Media Tips with Saul Elbein: Freelancing into the Expanding Global Environmental Beat

Saul Elbein is a freelance journalist from Texas, whose interest in people and the environment has led him close and far from home. Elbein has traveled to Cuero, Texas, Peru, the Philippines and Guatemala, among many places, and written for outlets including The New York Times, Vox, The Texas Observer, and The New Republic. Q and A with Ally Bauer.

Reynolds Sandbox
Jun 14, 2019 · 12 min read
Photo from Saul Elbein’s website About Page with permission: http://www.saulelbein.com/about-1

Q: Where did your interest in journalism start? What made you choose freelancing?

A: I always knew I wanted to be a writer; I think I’ve been both lucky and unlucky in that regard, in that I both always knew what I wanted to do, and that that thing is a difficult one that doesn’t pay well. More than anything else, I fell into journalism. When I was 12 I read this piece by Sebastian Junger in National Geographic Adventure, and it really opened up my sense of the possible. The fact that it was even in my house was a total fluke — my aunt and uncle, who were big outdoor junkies, had bought my family a subscription, which absolutely no one read. Except this piece was a profile of a commander in Afghan alliance fighting the Taliban, which ended up being sort of a capsule portrait of this beautiful and inaccessible part of Afghanistan, and of the generations-long war there.

And as far as why freelance — well, I fell into freelance in a sense, because during college I was writing for anyone I could, usually without pay. But my first serious internship in Texas was at a magazine, the Texas Observer, that paid its interns freelancer rates — $.50/word, pretty respectable for being 21 and having no real expenses. My first piece was 3000 words; $1500, and pretty much from then on I found I was highly motivated by the cash incentive in publishing stories.

But I want to be clear about something else. I didn’t choose freelancing, exactly — I graduated from college in 2010, just after the crash, and … journalism was in free fall. The old financial model of journalism — the paper provides content that attracts a readership, then sells companies advertising to target that readership — was falling apart, and few of the new innovative big data/web visualization/new media projects had really gotten off the ground. And all the magazines and papers were just hemorrhaging jobs. So the truth is, I didn’t really have a choice — there were jobs, but not a lot of them, and they weren’t stable.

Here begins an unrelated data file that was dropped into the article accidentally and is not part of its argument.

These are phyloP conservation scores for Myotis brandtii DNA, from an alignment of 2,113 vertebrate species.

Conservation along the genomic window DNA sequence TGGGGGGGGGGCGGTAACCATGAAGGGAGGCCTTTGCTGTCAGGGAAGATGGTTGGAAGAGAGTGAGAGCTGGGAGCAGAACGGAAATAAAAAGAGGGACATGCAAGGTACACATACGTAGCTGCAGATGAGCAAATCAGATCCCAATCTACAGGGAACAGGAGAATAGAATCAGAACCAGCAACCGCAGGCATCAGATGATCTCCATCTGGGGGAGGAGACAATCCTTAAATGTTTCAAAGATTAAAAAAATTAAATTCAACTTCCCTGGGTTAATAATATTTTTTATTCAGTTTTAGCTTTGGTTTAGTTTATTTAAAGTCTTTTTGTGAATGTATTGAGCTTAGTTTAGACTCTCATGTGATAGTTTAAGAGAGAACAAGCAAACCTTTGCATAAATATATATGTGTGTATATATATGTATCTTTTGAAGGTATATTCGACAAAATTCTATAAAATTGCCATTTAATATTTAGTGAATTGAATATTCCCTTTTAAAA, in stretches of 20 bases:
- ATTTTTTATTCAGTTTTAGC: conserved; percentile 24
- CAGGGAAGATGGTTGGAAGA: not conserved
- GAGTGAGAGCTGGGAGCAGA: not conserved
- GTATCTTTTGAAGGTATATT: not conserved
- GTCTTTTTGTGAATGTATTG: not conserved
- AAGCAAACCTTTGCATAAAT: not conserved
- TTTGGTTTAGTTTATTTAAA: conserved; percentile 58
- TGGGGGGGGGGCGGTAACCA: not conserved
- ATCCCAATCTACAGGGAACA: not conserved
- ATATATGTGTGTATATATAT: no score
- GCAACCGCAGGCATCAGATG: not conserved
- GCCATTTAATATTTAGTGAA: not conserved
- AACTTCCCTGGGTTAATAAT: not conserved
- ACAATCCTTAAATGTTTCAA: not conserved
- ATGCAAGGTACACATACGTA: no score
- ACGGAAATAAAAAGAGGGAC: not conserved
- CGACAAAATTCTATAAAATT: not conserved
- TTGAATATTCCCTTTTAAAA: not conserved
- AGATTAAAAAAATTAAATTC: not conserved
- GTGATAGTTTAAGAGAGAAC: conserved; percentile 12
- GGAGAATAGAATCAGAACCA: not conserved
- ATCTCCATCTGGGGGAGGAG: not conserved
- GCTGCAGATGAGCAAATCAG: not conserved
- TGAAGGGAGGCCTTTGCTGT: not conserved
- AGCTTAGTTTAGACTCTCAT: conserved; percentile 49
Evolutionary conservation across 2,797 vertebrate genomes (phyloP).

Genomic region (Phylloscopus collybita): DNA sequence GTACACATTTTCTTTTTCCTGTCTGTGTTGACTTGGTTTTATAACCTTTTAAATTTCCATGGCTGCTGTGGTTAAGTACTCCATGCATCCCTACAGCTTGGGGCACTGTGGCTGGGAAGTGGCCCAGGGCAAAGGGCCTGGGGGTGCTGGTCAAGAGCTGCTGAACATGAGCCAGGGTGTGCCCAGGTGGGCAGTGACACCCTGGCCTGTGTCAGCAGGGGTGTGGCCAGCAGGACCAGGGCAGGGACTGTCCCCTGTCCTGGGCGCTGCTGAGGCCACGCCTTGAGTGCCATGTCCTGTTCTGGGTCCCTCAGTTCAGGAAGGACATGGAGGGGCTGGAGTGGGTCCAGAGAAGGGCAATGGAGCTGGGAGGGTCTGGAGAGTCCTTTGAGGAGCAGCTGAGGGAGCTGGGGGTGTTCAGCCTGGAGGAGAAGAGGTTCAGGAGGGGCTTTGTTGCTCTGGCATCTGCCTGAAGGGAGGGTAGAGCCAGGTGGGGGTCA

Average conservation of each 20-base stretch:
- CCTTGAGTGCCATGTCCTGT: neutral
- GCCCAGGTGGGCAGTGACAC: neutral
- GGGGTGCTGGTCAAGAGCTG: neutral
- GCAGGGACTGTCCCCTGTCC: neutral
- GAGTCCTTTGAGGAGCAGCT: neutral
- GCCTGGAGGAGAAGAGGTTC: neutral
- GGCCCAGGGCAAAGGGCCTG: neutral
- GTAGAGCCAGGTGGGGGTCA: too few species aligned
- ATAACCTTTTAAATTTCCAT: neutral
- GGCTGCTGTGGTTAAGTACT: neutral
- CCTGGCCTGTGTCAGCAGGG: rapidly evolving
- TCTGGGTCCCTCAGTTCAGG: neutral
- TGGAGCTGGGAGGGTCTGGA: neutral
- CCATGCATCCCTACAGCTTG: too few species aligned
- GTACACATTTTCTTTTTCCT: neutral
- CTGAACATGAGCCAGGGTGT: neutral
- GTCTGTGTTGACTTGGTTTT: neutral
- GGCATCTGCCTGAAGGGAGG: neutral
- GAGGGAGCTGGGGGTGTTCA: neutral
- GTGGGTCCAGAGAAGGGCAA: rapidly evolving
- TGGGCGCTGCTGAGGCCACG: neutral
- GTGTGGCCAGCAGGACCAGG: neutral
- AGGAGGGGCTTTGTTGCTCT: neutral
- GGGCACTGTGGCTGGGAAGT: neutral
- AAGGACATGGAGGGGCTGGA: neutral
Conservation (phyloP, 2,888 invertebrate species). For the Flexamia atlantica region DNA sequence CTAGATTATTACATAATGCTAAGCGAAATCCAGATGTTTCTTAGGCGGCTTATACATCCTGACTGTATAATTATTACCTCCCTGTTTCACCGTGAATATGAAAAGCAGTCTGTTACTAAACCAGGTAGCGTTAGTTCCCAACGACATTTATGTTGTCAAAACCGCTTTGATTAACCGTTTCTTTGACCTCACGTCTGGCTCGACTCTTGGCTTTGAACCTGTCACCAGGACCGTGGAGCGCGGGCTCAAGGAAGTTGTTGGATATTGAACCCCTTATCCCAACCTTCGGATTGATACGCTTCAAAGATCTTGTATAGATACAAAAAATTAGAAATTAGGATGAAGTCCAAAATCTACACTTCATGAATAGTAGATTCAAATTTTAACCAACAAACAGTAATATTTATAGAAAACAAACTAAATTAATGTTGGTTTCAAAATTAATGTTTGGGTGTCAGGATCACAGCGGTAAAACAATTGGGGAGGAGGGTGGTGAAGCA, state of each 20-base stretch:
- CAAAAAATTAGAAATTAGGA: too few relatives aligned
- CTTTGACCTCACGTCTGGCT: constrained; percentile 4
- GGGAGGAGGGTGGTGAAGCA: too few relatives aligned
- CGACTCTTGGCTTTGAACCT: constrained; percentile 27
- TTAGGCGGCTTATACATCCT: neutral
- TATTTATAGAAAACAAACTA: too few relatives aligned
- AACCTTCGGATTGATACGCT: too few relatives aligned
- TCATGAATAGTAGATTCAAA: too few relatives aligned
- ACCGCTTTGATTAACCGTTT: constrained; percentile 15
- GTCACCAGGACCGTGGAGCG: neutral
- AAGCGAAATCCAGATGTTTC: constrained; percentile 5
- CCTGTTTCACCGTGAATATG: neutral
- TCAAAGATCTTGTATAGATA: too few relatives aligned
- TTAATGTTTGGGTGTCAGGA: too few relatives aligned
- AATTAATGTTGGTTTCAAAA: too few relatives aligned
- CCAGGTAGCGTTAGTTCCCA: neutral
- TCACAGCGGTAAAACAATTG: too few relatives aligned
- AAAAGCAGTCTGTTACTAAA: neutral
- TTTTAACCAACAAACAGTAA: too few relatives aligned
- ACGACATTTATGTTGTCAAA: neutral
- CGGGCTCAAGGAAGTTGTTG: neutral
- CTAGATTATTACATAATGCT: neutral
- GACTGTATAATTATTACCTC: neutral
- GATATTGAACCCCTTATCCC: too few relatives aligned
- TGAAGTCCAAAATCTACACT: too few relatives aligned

Q: How did your passion and interest in environmental issues develop? Is this what you always thought you were interested in reporting on?

A: It was coincidence as much as character. I grew up running around the urban creeks in Dallas and Atlanta with my little brother, hiking with my family on weekends, and between those experiences — going on expeditions to “nature” and seeing the wildness that remained in the center of the city — I started to develop this kind of idiosyncratic relationship with the nonhuman world around me.

I felt like there was this really vibrant, living world that surrounded us in the city, and it was just so strange to me that it was treated as essentially irrelevant. My little brother (himself a very talented writer and journalist) would come back from the creek by our house in Dallas with tales of having seen beavers, or carrying an actual snapping turtle. And so I guess I never much cared about “the environment” or “nature” in the abstract but I cared about urban snapping turtles, and it didn’t take a huge amount of imagination to see a connection between the pollution in their house, which was a creek around the block from mine, and the pollution in mine.

That said, I never planned to be an environmental reporter, inasmuch as that’s what I am now; I always thought that beat was exceedingly boring. Very “worthy” or “precious,” as people sometimes say — it’s like it was this high-minded stuff you were supposed to be reading about but never much wanted to. Like getting dragged out on a hike by your way-too-chipper friends. No fun.

But then fracking and the pipelines came to Texas, and suddenly here was real environmental conflict of the sort that (I had learned during some backpacking trips to Latin America in the 2000s) the rest of the world had long had to deal with. Fracking made me really physically angry; it felt like a personal assault on the land I loved and had grown up on. And as I reported on it in Texas, it really surprised me how many people I met who, though we belonged to different political tribes, we really agreed on that sense of loss and insult when we saw a frack rig going up on the prairie.

Q: How do you see environmental journalism evolving?

A: I hope it’s going to disappear, or — to say the same thing in a different way — that it will expand to swallow the rest of journalism. Ally, I think we’re in the very early stages of what they call, in evolutionary terms, a bottleneck: as climate chaos increases and the world continues to shift, all life on earth is going to get stampeded through a very narrow passageway. Most of us are not going to make it through.

What that means for reporting is that areas previously seen as “environmental” — soil health, water quality, pollution, carbon sequestration, crop health — are going to take on a lot more relevance than they did previously; “nature” is just not going to be able to be seen as separate anymore from the rest of economic, cultural, or political life.